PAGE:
Soccer ball in a field stock photo

LEXINGTON -- Liv Courson has always dreamed of playing soccer. Thanks to the efforts of volunteers at the Unstoppables Youth League, that dream will soon be coming true.

"Liv, how excited are you about soccer?" her mother Tracy Courson asked in a video posted to the league's Facebook page.

Liv balled her hands into fists and waved her arms through the air as she jumped up and down.

"I'm really excited," she said, gasping between each word. "I am so excited, I want to. . ."

Her words dissolved into squeals of joy.

The Unstoppables Youth League provides opportunities for children with special needs to participate in sports with their typical peers. The league works to adapt sports and eliminate barriers so all children can play.

The organization started its baseball league a few years ago, then expanded its reach with a basketball camp. Now, the league is adding soccer to its rotation with two skills camps this fall. If there is enough interest, the league plans to form soccer teams and a competition schedule in the fall of 2022.

The camp will take place Sept. 18 and Oct 9. from 11 a.m. to 12:30 p.m. on the Slack Field at Lexington’s Patriot Park. Each player will be assigned a buddy -- a volunteer who accompanies them and provides support when needed.

Players from the Lexington High School girls’ soccer program will serve as buddies, but community volunteers are also welcome to participate.

Campers will learn and practice basic soccer skills including dribbling, shooting and passing. 

The camp is free for families and open to children ages 5 to 18 years old. Campers can register for one or both dates.

The camp and soccer program will be run by Roxanne Drueschler, who coaches girls soccer at Lexington High School, and the Lady Lex soccer program.

Drueschler is already researching ways to adapt the sport for children who use a wheelchair or leg braces, possibly by allowing them to hit the ball with a paddle or lever system.

“We’re looking for ways to include all kids -- not just kids that can run,” she said.

Unstoppables founder Lindsay Roberts said she’s excited to add a soccer program to the league.

“I’ve gotten videos of the kids' reactions screaming because they were so excited to get to play soccer,” she said. “I think some of the parents are just as excited as the kids.”

Roberts said kids have asked her for a soccer team for years -- but between work, the baseball league and raising two sons of her own, she didn’t have the time to start it.

“There's no way I could do it without Roxanne taking the reins on it,” Roberts said. “She ran with it. I gave her some direction and she set everything up.”

Drueschler first became involved with the Unstoppables league when her daughter became a part of the baseball team a few years ago.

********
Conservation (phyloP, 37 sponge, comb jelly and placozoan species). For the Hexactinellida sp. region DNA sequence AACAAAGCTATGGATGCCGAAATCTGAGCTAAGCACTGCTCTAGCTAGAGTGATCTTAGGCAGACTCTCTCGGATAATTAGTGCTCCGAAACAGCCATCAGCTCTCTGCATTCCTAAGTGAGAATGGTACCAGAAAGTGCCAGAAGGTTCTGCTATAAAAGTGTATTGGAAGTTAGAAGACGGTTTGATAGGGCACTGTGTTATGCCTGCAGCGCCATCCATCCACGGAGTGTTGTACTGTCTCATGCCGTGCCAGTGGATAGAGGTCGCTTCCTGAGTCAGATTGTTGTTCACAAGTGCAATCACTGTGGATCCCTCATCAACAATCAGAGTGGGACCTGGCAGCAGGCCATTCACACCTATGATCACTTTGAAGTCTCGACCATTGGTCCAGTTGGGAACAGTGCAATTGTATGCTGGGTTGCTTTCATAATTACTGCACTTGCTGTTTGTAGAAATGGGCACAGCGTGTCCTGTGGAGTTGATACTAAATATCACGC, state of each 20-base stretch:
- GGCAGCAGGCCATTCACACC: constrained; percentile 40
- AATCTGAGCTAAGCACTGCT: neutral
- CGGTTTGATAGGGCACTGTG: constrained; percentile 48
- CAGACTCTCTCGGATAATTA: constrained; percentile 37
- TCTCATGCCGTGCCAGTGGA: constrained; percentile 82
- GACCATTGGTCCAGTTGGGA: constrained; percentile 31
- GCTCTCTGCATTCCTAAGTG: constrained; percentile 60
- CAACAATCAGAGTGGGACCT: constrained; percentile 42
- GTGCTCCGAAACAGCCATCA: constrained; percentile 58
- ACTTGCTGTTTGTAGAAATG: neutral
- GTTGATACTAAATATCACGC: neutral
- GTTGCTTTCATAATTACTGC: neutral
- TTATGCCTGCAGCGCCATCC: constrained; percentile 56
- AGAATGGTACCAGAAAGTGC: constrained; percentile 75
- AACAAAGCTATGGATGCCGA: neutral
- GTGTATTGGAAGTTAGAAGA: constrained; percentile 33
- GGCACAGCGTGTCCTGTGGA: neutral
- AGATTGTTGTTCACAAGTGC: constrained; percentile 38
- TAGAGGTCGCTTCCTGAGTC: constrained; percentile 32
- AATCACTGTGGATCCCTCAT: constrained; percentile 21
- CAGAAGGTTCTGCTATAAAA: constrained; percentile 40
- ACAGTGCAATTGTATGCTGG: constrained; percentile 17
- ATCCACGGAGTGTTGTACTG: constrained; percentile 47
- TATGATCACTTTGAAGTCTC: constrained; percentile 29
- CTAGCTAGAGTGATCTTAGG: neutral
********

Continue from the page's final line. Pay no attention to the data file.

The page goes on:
Her daughter, now 7 years old, has a rare genetic condition. Prior to discovering the Unstoppables league, she worried that her daughter would be injured or left behind on a sports team.

“When we’d go to (her brother’s) sporting events she’d always say ‘My turn?’” Drueschler recalled. “We never felt comfortable letting her do those things because everything is so much faster-paced.”

Tracy Courson had similar concerns for her daughter Liv, who also plays Unstoppables baseball.

"She gets tired pretty quick,” Courson said. “I want her to be able to participate and not have to worry about keeping up or not getting picked to be on the field because she can't run as fast as everybody else or as long as everybody else.”

The opportunity to be on a sports team has been life-changing for both girls.

“It's given her some confidence. She looks forward to it every year,” Courson said. "I just think it's a wonderful opportunity for those who wouldn't typically get to play will get to play and that's huge."

Drueschler agreed.

“She absolutely loves going,” Drueschler said of her daughter. “She loves the social aspect, getting to be with other kids.”

“Having a sport available where it doesn’t matter how fast you are, how strong you are, where you have people there to help you -- it’s fantastic,” she said.

The soccer camp has had about 20 sign-ups so far. Drueschler encouraged families who may not have been involved in Unstoppables previously to give it a shot.

“Unstoppables is a family. We’re there for each other on and off the field,” she said. “Your child doesn’t have to meet any criteria. They can just enjoy a family atmosphere of having fun and being active.”

Unstoppables is also looking for team sponsors for the fall 2022 soccer season. Sponsors are individuals or businesses that help cover the cost or t-shirts or jerseys and any adaptive equipment. Volunteers with the skills to build adaptive equipment are also welcome to contact the organization.

For more information, contact Roxanne Drueschler at 419-571-5641 or gkroxy@aol.com.

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Staff reporter focused on education and features. Clear Fork alumna. Always looking for a chance to practice my Spanish. You can reach me at katie.ellington@richlandsource.com

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